Are you surprised by Boris Johnson’s lockdown comment? This government always puts profit before human life

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Monday 26 April 2021 16:10
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Johnson denies saying he would rather see ‘bodies pile high’ than enter another lockdown

Last year it was reported that the government adviser Dominic Cummings allegedly argued against strict measures to contain coronavirus, saying the government’s strategy at the time was, “herd immunity, protect the economy and if that means some pensioners die, too bad.”

It is now reported that following the second Covid-19 lockdown last October Boris Johnson told a meeting in Downing Street: “No more f**king lockdowns – let the bodies pile high in their thousands.”

More than 150,000 have died from coronavirus in the UK.

The government has always put profit before people and the economy before human life.

They may have fallen out recently but Boris Johnson and Dominic Cummings remain two cheeks on the same fetid rump.

Sasha Simic

London

Lessons not learnt

Robert Murray’s letter yesterday is right on the button. There really is nowhere to hide from the climate crisis and now Covid.

Whatever course humanity takes in the future, no one will be able to claim that we were not warned about the potential for disaster. Groups and individuals have been shouting from the rooftops for years. Since the so-called industrial revolution, humans have been doing irreversible damage to planet earth. Agreed there have been some efforts to limit the damage, but rates of destruction have steadily increased. No area is now safe from exploitation, and the last few wilderness areas are now targets for the same human interference.

Yet, still, a majority of people carry on as usual. Witness the clear desire to get back to flying off to far away places to lie on a hot beach, or get drunk in a foreign bar. And the queues outside cheap clothing shops the moment they reopened. Most governments are weak and self interested on this. The lesson has clearly not got through.

In addition to the environmental and climate issues, we now face having to cope with a virulent virus in our midst. Given the continuing mass desires for material wealth and self gratification, it is almost inevitable that more similar pandemics will befall us, to add to the huge challenges which the climate crisis will impose.

Steve Edmondson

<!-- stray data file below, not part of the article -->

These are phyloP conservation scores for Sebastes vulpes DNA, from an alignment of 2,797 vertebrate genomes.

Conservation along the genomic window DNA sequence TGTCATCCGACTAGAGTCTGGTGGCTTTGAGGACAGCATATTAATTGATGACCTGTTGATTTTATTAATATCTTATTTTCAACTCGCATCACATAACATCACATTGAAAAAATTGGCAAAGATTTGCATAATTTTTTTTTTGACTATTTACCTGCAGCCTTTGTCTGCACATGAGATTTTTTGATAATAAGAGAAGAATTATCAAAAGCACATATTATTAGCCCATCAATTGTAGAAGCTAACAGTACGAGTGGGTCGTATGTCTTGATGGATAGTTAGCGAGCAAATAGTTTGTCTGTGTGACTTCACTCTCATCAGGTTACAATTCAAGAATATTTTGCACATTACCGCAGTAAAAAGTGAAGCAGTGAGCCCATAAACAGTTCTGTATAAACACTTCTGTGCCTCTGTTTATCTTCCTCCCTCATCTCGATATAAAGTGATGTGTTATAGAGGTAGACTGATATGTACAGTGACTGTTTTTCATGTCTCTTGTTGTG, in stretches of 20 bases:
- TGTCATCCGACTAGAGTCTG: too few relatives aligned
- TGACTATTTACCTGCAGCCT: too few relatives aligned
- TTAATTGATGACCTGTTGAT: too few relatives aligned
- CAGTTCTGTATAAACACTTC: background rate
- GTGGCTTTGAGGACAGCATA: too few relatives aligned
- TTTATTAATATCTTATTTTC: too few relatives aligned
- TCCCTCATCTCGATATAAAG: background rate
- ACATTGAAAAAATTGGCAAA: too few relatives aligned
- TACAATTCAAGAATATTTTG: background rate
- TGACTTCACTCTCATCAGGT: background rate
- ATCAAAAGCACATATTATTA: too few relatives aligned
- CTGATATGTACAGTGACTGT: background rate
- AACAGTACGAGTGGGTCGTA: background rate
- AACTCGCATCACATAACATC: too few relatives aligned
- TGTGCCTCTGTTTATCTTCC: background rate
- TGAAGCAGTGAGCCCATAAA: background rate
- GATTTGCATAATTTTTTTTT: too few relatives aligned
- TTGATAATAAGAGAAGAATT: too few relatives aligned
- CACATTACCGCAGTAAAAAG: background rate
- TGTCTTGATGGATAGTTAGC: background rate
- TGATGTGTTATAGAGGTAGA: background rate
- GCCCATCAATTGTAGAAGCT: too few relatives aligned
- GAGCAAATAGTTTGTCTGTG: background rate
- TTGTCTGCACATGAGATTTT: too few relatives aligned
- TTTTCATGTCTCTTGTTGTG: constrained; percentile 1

Haslingfield, Cambridge

Step out not back

What a brave and timely column from Charlotte Colombo about how the prospect of normality returning leaves her terrified and many like her, who suffer from social phobia. It is timely because the now unstoppable rush to get back to the “good old days” when life was one long hurly burly of social engagements and interactions, is looming on the horizon and, for many like her, is more menacing than pleasurable.

It is disconcerting and as she rightly states it is made even more so from suffering with ASD as well. This dire pandemic and all its necessary restrictions has indeed changed us all and hopefully now our enforced isolation can give us all an intuitive understanding of what it is like to actually suffer from this debilitating condition, when to engage in social situations is a veritable minefield.

There is indeed a real sense of stepping out into the unknown and we need to approach it in a tentative and compassionate way, that not everyone is longing to be up, close and personal on our streets and cafes again.

Making valuable reconnections is very important for our mental wellbeing but people should do it in their own time and pace and not at the behest of a once consumer ridden society, which placed so much emphasis on a sometimes superficial togetherness and not meaningful engagement.

It is time to step out, but not step back into thoughtless practices that do many men and women more harm than good.

Judith A Daniels

Great Yarmouth, Norfolk

Healthy scepticism

We are told that the prime minister is struggling to make ends meet on his six-figure annual salary. We are then told that he has spent a huge sum refurbishing the flat above 10 Downing St, which he does not own and where he has no security of tenure. Is it any wonder that we are sceptical? It simply does not make sense.

John Wilkin

Bury St Edmunds

Missing Fisk

When I first heard the announcement that President Joe Biden had declared the massacre of the Armenians to be genocide, my first thought was that I wished Robert Fisk were still alive. He wrote so often on this subject. I know his articles and books were widely read. I wonder if the president had read them too.

Penelope Smith

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